Design of an apparatus to measure mechanocaloric effects

Student: William Lenderink

Mentor: Benjamin White

Abstract

The temperatures of some materials change in response to external stimuli including applied pressure, electric fields, and magnetic fields. These are examples of i-caloric effects and they are potentially useful for designing solid-state cooling technology. Such technology could supersede traditional vapor compression refrigeration, which is energy inefficient. Refrigeration and cooling/air-conditioning constitutes approximately 20.7% of US annual electricity consumption in the residential sector and 25.8% in the commercial sector according to 2018 data from the US Energy Information Administration. Solid-state cooling, which is more energy efficient, could reduce this consumption. Uncovering new i-caloric materials with suitable properties for use in new refrigeration technology necessitates measuring their i-caloric properties. In this presentation, a design for an apparatus to measure mechanocaloric effects is discussed. Mechanocaloric effects, which are a subset of i-caloric effects, occur when a material is either under applied pressure or stress. The apparatus is designed to measure the temperature of the sample material while compressed in a hydraulic press. Meaningful measurement of the temperature change of the sample requires it to be housed within a thermally insulating, but compressible cell. In addition, temperature measurements must be taken such as to allow for the calculation of entropic change due to the mechanocaloric effect, by minimizing change in temperature due to measurement. Measurements performed with such an apparatus could potentially lead to the discovery of new mechanocaloric materials that could be used in developing practical cooling methods with less energy consumption than conventional methods.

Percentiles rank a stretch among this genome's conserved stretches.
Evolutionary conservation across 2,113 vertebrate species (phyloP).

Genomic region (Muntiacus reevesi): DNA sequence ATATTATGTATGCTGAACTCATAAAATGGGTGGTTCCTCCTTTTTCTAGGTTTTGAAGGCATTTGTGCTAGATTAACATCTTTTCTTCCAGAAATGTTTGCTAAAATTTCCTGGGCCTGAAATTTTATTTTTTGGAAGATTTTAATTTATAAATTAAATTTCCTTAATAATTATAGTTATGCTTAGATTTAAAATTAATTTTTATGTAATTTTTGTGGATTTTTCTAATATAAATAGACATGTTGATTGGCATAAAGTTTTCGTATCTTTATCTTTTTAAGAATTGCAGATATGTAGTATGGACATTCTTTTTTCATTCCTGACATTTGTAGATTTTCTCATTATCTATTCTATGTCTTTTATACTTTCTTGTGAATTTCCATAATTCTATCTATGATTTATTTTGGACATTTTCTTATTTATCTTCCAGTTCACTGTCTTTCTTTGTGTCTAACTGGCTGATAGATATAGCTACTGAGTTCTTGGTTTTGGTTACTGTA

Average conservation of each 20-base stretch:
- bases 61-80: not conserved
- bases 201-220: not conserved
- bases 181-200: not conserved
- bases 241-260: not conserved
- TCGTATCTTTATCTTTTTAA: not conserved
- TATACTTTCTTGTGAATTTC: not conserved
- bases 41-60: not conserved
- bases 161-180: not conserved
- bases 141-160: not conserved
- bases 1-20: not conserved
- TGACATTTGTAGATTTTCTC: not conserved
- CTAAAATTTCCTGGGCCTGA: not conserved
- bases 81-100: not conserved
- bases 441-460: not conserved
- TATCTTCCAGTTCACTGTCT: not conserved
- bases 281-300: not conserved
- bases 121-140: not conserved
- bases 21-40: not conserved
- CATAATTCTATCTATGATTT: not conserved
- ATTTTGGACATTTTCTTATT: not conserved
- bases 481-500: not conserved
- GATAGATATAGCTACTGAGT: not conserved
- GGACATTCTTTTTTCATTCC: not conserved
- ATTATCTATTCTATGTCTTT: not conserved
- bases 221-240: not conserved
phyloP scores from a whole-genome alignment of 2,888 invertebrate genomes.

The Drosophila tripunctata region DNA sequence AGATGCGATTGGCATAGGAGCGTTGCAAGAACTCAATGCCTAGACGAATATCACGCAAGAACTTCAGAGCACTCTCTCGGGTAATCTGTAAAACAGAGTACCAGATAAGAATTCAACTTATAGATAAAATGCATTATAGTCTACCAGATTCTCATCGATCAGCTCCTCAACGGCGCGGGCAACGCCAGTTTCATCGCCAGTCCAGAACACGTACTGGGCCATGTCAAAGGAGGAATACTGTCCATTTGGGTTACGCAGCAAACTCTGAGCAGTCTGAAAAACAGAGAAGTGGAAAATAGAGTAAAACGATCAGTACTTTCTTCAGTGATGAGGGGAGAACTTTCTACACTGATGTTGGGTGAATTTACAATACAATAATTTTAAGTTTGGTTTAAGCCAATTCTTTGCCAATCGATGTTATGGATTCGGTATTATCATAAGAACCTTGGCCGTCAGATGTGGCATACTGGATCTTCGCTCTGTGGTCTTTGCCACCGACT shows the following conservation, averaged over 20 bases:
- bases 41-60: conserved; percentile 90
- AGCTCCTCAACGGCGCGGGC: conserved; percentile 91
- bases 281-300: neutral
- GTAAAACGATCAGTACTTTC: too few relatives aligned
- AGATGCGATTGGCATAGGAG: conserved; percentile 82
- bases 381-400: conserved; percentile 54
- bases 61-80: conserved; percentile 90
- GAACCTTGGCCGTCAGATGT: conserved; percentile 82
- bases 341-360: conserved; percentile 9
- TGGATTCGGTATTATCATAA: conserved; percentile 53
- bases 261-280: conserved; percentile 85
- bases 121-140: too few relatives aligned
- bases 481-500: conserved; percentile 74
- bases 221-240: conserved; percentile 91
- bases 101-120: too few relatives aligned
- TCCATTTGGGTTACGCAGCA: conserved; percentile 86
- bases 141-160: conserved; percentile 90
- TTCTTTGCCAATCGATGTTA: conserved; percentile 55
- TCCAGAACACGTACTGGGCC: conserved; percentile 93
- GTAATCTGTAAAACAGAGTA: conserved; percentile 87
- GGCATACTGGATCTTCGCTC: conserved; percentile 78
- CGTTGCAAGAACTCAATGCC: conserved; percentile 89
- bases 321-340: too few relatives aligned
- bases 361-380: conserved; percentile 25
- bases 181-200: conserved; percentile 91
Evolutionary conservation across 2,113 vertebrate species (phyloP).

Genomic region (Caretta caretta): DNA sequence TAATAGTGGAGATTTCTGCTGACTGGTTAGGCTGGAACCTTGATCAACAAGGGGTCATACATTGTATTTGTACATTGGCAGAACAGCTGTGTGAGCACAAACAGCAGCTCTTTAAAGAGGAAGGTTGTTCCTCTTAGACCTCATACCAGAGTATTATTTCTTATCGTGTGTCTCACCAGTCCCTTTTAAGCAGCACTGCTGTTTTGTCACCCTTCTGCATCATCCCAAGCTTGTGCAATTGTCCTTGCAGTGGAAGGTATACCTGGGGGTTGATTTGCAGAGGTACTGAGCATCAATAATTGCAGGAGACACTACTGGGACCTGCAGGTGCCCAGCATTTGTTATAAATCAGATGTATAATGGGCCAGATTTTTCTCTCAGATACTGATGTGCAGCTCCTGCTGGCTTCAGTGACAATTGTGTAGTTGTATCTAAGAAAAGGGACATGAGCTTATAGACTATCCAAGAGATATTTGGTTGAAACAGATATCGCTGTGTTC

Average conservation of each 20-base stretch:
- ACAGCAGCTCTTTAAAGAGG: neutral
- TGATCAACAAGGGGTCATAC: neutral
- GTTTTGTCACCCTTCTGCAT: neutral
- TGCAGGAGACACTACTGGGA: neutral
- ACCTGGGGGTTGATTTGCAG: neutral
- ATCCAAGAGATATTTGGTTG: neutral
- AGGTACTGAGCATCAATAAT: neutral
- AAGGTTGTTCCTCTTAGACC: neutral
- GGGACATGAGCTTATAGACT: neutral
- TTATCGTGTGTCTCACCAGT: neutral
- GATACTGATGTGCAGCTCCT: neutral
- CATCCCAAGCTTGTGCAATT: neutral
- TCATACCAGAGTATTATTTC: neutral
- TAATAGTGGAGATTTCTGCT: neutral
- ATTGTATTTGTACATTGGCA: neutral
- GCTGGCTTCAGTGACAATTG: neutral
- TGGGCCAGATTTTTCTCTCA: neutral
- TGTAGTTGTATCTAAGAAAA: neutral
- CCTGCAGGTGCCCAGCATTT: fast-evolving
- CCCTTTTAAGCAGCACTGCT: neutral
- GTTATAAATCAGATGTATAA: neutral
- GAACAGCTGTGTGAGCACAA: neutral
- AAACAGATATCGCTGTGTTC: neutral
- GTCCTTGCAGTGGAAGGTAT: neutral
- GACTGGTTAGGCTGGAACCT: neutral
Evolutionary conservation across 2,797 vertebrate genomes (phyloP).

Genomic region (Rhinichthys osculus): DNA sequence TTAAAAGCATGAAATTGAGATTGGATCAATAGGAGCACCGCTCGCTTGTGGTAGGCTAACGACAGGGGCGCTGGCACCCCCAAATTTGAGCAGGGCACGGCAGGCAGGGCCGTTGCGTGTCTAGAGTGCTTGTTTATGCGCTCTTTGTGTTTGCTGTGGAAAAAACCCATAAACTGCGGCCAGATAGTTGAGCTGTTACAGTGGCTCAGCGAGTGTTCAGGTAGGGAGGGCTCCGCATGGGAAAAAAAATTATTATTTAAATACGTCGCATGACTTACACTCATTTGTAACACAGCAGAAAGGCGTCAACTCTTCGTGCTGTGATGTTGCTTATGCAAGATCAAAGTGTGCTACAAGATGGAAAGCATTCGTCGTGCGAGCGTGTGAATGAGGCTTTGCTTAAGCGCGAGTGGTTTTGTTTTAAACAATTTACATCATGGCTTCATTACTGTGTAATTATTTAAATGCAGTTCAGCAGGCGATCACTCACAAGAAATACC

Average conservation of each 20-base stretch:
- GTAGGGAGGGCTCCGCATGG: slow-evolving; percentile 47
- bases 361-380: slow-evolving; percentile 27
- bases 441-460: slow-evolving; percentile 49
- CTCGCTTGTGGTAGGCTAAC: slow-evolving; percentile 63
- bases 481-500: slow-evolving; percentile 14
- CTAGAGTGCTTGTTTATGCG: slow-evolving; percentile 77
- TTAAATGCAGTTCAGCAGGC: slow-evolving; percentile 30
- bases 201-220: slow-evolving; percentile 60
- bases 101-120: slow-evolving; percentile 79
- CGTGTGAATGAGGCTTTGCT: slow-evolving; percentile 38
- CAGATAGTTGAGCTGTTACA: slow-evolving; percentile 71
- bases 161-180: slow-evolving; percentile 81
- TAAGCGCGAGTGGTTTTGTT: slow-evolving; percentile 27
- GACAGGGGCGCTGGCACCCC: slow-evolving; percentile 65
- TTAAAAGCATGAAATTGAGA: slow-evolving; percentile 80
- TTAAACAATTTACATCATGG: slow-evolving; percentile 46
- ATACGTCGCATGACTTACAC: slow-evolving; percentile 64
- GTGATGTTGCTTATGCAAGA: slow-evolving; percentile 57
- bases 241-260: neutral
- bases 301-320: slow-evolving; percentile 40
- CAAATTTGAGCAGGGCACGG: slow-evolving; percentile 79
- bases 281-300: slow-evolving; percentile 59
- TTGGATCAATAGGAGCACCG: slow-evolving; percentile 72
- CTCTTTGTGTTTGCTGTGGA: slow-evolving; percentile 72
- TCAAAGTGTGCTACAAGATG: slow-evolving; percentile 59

Presentation

1 thought on “Design of an apparatus to measure mechanocaloric effects”

  1. Nice work on this, Quinn. I’m curious to hear more about the mechanocaloric effects of elastomers, and what aspects of these you would be most interested in studying once the apparatus you are designing is available for use?

Leave a Reply

Your email address will not be published. Required fields are marked *